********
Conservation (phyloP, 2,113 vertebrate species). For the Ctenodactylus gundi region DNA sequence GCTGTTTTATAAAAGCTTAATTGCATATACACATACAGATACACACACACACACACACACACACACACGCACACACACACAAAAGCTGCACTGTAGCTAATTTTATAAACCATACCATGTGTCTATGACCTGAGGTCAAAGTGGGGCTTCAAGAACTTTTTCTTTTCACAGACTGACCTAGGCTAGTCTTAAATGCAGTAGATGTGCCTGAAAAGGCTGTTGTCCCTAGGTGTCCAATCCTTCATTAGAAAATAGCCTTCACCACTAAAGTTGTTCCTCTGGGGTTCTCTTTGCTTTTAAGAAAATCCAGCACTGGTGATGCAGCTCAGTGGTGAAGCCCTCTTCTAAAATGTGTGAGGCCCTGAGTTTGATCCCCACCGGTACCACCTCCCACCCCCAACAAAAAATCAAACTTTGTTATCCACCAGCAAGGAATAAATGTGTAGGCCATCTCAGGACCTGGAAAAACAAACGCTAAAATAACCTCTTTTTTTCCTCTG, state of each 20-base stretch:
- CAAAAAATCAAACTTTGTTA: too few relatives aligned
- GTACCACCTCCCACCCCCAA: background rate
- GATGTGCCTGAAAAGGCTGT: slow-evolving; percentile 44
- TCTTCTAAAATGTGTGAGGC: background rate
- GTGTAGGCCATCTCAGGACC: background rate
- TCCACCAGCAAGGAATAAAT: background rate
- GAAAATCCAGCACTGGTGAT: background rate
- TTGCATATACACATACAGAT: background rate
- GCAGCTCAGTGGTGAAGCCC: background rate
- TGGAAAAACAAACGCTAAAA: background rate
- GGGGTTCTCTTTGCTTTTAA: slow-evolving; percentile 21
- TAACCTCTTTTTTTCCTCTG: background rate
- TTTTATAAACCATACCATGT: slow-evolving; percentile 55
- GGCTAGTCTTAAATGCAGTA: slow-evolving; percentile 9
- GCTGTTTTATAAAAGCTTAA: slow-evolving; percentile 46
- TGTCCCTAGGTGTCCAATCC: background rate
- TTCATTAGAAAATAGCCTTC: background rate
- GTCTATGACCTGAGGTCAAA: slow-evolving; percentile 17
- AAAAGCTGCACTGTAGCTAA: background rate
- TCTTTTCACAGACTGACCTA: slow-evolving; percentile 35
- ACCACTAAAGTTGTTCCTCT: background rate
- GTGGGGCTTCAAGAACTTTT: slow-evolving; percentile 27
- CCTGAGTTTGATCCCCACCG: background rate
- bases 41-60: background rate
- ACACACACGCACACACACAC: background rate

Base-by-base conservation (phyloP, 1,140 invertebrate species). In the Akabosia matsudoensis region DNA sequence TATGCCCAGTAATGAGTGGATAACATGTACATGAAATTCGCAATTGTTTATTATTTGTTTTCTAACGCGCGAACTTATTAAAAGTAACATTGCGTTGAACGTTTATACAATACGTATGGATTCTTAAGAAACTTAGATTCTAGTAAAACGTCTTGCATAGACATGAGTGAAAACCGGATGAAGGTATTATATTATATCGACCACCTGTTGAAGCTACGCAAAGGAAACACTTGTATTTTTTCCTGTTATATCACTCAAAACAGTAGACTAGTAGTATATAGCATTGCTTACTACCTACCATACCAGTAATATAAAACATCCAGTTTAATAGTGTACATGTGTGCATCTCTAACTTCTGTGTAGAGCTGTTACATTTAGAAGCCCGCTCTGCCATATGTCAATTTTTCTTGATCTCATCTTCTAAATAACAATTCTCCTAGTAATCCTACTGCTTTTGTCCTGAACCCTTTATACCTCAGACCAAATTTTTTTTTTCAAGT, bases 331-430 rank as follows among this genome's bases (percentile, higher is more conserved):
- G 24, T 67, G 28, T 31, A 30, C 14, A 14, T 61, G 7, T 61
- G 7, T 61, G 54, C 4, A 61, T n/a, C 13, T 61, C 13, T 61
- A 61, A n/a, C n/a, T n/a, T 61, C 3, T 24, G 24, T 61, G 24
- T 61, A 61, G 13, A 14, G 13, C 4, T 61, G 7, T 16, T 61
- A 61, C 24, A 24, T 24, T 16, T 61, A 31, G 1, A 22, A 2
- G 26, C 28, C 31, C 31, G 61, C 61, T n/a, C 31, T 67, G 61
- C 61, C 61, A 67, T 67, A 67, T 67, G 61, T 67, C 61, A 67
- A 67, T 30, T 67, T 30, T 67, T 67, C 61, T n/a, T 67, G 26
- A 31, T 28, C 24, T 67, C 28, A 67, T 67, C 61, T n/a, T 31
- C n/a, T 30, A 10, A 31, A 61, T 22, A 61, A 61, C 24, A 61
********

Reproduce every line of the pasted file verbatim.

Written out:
Conservation (phyloP, 2,113 vertebrate species). For the Ctenodactylus gundi region DNA sequence GCTGTTTTATAAAAGCTTAATTGCATATACACATACAGATACACACACACACACACACACACACACACGCACACACACACAAAAGCTGCACTGTAGCTAATTTTATAAACCATACCATGTGTCTATGACCTGAGGTCAAAGTGGGGCTTCAAGAACTTTTTCTTTTCACAGACTGACCTAGGCTAGTCTTAAATGCAGTAGATGTGCCTGAAAAGGCTGTTGTCCCTAGGTGTCCAATCCTTCATTAGAAAATAGCCTTCACCACTAAAGTTGTTCCTCTGGGGTTCTCTTTGCTTTTAAGAAAATCCAGCACTGGTGATGCAGCTCAGTGGTGAAGCCCTCTTCTAAAATGTGTGAGGCCCTGAGTTTGATCCCCACCGGTACCACCTCCCACCCCCAACAAAAAATCAAACTTTGTTATCCACCAGCAAGGAATAAATGTGTAGGCCATCTCAGGACCTGGAAAAACAAACGCTAAAATAACCTCTTTTTTTCCTCTG, state of each 20-base stretch:
- CAAAAAATCAAACTTTGTTA: too few relatives aligned
- GTACCACCTCCCACCCCCAA: background rate
- GATGTGCCTGAAAAGGCTGT: slow-evolving; percentile 44
- TCTTCTAAAATGTGTGAGGC: background rate
- GTGTAGGCCATCTCAGGACC: background rate
- TCCACCAGCAAGGAATAAAT: background rate
- GAAAATCCAGCACTGGTGAT: background rate
- TTGCATATACACATACAGAT: background rate
- GCAGCTCAGTGGTGAAGCCC: background rate
- TGGAAAAACAAACGCTAAAA: background rate
- GGGGTTCTCTTTGCTTTTAA: slow-evolving; percentile 21
- TAACCTCTTTTTTTCCTCTG: background rate
- TTTTATAAACCATACCATGT: slow-evolving; percentile 55
- GGCTAGTCTTAAATGCAGTA: slow-evolving; percentile 9
- GCTGTTTTATAAAAGCTTAA: slow-evolving; percentile 46
- TGTCCCTAGGTGTCCAATCC: background rate
- TTCATTAGAAAATAGCCTTC: background rate
- GTCTATGACCTGAGGTCAAA: slow-evolving; percentile 17
- AAAAGCTGCACTGTAGCTAA: background rate
- TCTTTTCACAGACTGACCTA: slow-evolving; percentile 35
- ACCACTAAAGTTGTTCCTCT: background rate
- GTGGGGCTTCAAGAACTTTT: slow-evolving; percentile 27
- CCTGAGTTTGATCCCCACCG: background rate
- bases 41-60: background rate
- ACACACACGCACACACACAC: background rate

Base-by-base conservation (phyloP, 1,140 invertebrate species). In the Akabosia matsudoensis region DNA sequence TATGCCCAGTAATGAGTGGATAACATGTACATGAAATTCGCAATTGTTTATTATTTGTTTTCTAACGCGCGAACTTATTAAAAGTAACATTGCGTTGAACGTTTATACAATACGTATGGATTCTTAAGAAACTTAGATTCTAGTAAAACGTCTTGCATAGACATGAGTGAAAACCGGATGAAGGTATTATATTATATCGACCACCTGTTGAAGCTACGCAAAGGAAACACTTGTATTTTTTCCTGTTATATCACTCAAAACAGTAGACTAGTAGTATATAGCATTGCTTACTACCTACCATACCAGTAATATAAAACATCCAGTTTAATAGTGTACATGTGTGCATCTCTAACTTCTGTGTAGAGCTGTTACATTTAGAAGCCCGCTCTGCCATATGTCAATTTTTCTTGATCTCATCTTCTAAATAACAATTCTCCTAGTAATCCTACTGCTTTTGTCCTGAACCCTTTATACCTCAGACCAAATTTTTTTTTTCAAGT, bases 331-430 rank as follows among this genome's bases (percentile, higher is more conserved):
- G 24, T 67, G 28, T 31, A 30, C 14, A 14, T 61, G 7, T 61
- G 7, T 61, G 54, C 4, A 61, T n/a, C 13, T 61, C 13, T 61
- A 61, A n/a, C n/a, T n/a, T 61, C 3, T 24, G 24, T 61, G 24
- T 61, A 61, G 13, A 14, G 13, C 4, T 61, G 7, T 16, T 61
- A 61, C 24, A 24, T 24, T 16, T 61, A 31, G 1, A 22, A 2
- G 26, C 28, C 31, C 31, G 61, C 61, T n/a, C 31, T 67, G 61
- C 61, C 61, A 67, T 67, A 67, T 67, G 61, T 67, C 61, A 67
- A 67, T 30, T 67, T 30, T 67, T 67, C 61, T n/a, T 67, G 26
- A 31, T 28, C 24, T 67, C 28, A 67, T 67, C 61, T n/a, T 31
- C n/a, T 30, A 10, A 31, A 61, T 22, A 61, A 61, C 24, A 61